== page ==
17 Political WritingThe Declaration of Independence was the first American document to describe an ideal relationship between the people and their government.Underlying this relationship, which emphasized the rights of individuals, was the rationalist belief in humans’ capacity—and freedom—to reason for themselves.
18 Political Writing Influences on Early American Political Writing Early American political writing was influenced by philosophy, beliefs, events, and even the spread of technology:ideas and principles from Europe’s Age of Reason, particularly the ideals of rationalismemergence of deism and its influence on America’s leaders and writersconflict between British rule and American colonists seeking independencespread of self-published political writing
19 Political Writing Ask Yourself 1. In what ways did the philosophies of rationalism and deism contribute to American independence?2. What role did pamphlets and political speeches play in the decision to declare independence from Britain?3. How did political writing allow individuals to affect the development of an entire nation? How does this power of the individual reflect the principles upon which the United States was founded?[End of Section]
21 Identifying Persuasive Techniques You’ve probably read an advertisement or watched a TV commercial that made you feel that you just had to have that product.What aspects of the ad were particularly persuasive? Did it appeal toyour sense of reason?your emotions?a mixture of reason and emotion?
22 Identifying Persuasive Techniques Aren’t many of the decisions you make based on both your intellect and your feelings?Like advertising, effective persuasive writing often appeals to both logic and emotion.
23 Identifying Persuasive Techniques factsstatisticsexamplesLogical appealsto influence the audience.use
24 Identifying Persuasive Techniques wordsimagesanecdotesto arouse the reader’s feelings, hopes, and beliefs.Emotional appealsuse
25 Identifying Persuasive Techniques Early in 1776, Patrick Henry made his famous “Give me liberty, or give me death!” speech.The Granger Collection, New YorkHenry’s “Speech to the Virginia Convention” used both logical and emotional appeals to persuade his audience to arm themselves against the British.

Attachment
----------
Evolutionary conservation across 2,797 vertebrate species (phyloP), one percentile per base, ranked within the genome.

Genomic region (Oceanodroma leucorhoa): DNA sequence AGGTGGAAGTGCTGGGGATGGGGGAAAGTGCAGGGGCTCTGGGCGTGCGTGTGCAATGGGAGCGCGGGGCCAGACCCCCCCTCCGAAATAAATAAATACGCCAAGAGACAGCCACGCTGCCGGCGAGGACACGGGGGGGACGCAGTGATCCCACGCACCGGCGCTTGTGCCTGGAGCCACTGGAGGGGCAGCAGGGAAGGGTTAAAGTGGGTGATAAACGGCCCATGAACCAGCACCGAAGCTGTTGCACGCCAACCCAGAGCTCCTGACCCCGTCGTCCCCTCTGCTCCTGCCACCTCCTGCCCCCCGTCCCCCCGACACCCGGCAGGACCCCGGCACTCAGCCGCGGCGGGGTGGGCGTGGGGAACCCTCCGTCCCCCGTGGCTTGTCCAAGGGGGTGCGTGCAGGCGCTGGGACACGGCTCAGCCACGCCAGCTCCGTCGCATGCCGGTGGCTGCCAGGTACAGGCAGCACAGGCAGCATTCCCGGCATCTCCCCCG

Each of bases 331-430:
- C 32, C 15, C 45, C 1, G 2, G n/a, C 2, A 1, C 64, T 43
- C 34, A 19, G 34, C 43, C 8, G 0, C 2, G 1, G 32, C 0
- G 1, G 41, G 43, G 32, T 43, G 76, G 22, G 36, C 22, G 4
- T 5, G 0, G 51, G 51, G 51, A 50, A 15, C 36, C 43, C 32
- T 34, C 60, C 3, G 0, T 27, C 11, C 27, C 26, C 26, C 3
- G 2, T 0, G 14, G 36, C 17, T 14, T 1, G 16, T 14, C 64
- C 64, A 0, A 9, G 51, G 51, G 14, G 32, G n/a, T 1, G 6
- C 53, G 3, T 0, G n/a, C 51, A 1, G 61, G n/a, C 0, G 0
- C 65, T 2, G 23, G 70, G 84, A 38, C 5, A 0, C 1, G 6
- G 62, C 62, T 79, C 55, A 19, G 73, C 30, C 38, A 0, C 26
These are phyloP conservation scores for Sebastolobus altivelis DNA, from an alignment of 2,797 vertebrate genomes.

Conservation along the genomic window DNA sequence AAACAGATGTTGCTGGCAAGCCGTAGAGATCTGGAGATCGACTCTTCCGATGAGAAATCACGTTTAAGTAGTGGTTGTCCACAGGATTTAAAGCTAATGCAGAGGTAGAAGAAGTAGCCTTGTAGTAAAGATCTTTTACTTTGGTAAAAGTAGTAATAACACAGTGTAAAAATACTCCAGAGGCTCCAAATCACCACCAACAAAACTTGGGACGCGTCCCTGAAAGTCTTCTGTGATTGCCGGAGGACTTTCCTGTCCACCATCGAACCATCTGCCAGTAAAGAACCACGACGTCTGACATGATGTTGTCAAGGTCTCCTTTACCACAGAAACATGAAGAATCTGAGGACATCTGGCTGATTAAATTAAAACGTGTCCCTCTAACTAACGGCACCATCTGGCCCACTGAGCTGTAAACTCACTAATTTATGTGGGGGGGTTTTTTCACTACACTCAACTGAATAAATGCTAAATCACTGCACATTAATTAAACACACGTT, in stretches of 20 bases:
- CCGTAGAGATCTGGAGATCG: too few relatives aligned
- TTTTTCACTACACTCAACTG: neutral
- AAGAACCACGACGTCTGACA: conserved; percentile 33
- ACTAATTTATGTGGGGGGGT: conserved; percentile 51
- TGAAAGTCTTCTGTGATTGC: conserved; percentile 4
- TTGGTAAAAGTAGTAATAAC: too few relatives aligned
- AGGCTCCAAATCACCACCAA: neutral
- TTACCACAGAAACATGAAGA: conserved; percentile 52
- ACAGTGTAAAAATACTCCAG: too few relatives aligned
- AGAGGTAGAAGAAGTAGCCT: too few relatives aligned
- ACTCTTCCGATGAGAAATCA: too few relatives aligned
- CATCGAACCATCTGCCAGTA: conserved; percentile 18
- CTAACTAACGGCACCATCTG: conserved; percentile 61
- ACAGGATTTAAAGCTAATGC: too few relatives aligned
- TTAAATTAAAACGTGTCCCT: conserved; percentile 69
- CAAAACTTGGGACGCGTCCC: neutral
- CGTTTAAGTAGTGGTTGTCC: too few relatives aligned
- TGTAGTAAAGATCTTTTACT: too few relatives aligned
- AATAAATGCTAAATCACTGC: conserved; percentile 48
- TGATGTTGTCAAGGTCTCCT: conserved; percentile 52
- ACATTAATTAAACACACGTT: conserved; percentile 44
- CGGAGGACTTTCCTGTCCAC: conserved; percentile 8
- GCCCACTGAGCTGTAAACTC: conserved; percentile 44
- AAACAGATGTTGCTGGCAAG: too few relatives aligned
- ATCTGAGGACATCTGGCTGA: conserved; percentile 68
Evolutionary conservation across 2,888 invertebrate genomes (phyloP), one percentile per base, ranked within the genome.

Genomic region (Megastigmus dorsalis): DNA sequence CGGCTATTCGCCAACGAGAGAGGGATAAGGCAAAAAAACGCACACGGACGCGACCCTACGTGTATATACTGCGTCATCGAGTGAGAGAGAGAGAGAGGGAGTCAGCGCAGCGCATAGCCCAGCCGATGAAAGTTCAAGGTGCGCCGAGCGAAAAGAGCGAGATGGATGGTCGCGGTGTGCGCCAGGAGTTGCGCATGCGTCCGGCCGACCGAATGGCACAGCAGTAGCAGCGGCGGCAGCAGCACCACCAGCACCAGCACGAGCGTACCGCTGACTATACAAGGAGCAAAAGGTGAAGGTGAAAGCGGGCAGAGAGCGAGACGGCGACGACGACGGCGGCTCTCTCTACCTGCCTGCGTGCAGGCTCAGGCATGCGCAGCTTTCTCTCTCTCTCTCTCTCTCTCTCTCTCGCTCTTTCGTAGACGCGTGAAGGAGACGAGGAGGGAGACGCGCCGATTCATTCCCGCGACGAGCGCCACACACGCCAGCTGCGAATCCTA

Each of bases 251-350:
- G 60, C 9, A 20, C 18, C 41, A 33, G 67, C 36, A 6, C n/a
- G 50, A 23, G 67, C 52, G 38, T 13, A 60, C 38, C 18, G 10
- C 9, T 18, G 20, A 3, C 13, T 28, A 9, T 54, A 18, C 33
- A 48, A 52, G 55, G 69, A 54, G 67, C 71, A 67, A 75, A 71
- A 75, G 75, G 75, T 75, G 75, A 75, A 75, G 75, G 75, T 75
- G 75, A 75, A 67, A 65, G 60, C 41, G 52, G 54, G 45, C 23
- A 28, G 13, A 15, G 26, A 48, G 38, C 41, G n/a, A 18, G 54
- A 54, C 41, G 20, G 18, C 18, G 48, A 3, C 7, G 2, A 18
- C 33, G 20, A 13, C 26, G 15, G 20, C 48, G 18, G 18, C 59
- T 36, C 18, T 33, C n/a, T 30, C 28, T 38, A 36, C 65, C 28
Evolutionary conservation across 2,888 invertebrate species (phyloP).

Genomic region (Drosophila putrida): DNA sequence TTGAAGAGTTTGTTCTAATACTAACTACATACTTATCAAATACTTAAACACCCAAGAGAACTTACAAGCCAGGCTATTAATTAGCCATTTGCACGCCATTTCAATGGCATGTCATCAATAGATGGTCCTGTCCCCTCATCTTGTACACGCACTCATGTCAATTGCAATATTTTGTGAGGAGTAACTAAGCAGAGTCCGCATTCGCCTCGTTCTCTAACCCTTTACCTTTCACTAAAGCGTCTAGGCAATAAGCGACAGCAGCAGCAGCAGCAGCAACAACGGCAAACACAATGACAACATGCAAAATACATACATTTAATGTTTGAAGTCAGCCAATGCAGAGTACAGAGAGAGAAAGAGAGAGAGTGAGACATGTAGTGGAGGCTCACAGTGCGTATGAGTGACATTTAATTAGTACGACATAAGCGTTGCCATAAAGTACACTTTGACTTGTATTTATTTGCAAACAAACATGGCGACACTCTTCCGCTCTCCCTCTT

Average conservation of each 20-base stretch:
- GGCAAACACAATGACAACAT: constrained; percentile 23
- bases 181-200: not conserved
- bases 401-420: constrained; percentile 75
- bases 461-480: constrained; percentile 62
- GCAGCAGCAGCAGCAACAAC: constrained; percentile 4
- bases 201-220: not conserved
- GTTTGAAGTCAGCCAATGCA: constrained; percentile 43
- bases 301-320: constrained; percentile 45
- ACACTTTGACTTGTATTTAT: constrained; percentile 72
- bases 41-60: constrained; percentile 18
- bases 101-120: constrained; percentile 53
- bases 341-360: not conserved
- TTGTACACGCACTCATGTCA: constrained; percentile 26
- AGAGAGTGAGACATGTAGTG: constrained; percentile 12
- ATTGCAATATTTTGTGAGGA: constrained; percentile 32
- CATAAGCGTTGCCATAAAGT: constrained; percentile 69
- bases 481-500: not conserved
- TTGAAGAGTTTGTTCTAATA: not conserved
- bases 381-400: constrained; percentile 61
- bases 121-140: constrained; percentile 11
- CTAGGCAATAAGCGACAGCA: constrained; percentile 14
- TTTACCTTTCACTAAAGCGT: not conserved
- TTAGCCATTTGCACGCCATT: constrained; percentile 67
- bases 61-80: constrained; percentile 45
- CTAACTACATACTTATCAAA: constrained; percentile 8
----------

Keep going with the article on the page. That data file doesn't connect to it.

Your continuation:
26 Identifying Persuasive Techniques Read this excerpt from Henry’s speech.I ask gentlemen, sir, what means this martial array, if its purpose be not to force us to submission? Can gentlemen assign any other possible motives for it? Has Great Britain any enemy, in this quarter of the world, to call for all this accumulation of navies and armies? No, sir, she has none. They are meant for us; they can be meant for no other. They are sent over to bind and rivet upon us those chains which the British ministry have so long been forging.Imagine what thoughts and feelings a person hearing the speech at the time might have experienced.
27 Identifying Persuasive Techniques Notice Henry’s logical appeal when he refers to the fact that the British are increasing the number of armed troops in the colonies.I ask gentlemen, sir, what means this martial array, if its purpose be not to force us to submission? Can gentlemen assign any other possible motives for it? Has Great Britain any enemy, in this quarter of the world, to call for all this accumulation of navies and armies? No, sir, she has none. They are meant for us; they can be meant for no other. They are sent over to bind and rivet upon us those chains which the British ministry have so long been forging.
28 Identifying Persuasive Techniques Now notice his shift to an emotional appeal.I ask gentlemen, sir, what means this martial array, if its purpose be not to force us to submission? Can gentlemen assign any other possible motives for it? Has Great Britain any enemy, in this quarter of the world, to call for all this accumulation of navies and armies? No, sir, she has none. They are meant for us; they can be meant for no other. They are sent over to bind and rivet upon us those chains which the British ministry have so long been forging.Henry knows his audience will be horrified at the image of being chained and bound. He uses strong, vivid language to take advantage of the audience’s fear.
29 Identifying Persuasive Techniques Patrick Henry knew exactly which details and images would sway his audience.How will your audience respond to your arguments?Patrick Henry’s words—a blend of logical and emotional appeals tailored for his audience—had the power to change history.
30 Identifying Persuasive Techniques Your TurnRead the following passage from Patrick Henry’s speech and analyze his use of persuasive techniques. What appeals does he employ? How can you tell?Sir, we have done everything that could be done, to avert the storm which is now coming on. We have petitioned; we have remonstrated; we have supplicated; we have prostrated ourselves before the throne, and have implored its interposition to arrest the tyrannical hands of the ministry and Parliament. Our petitions have been slighted; our remonstrances have produced additional violence and insult; our supplications have been disregarded; and we have been spurned, with contempt, from the foot of the throne.[End of Section]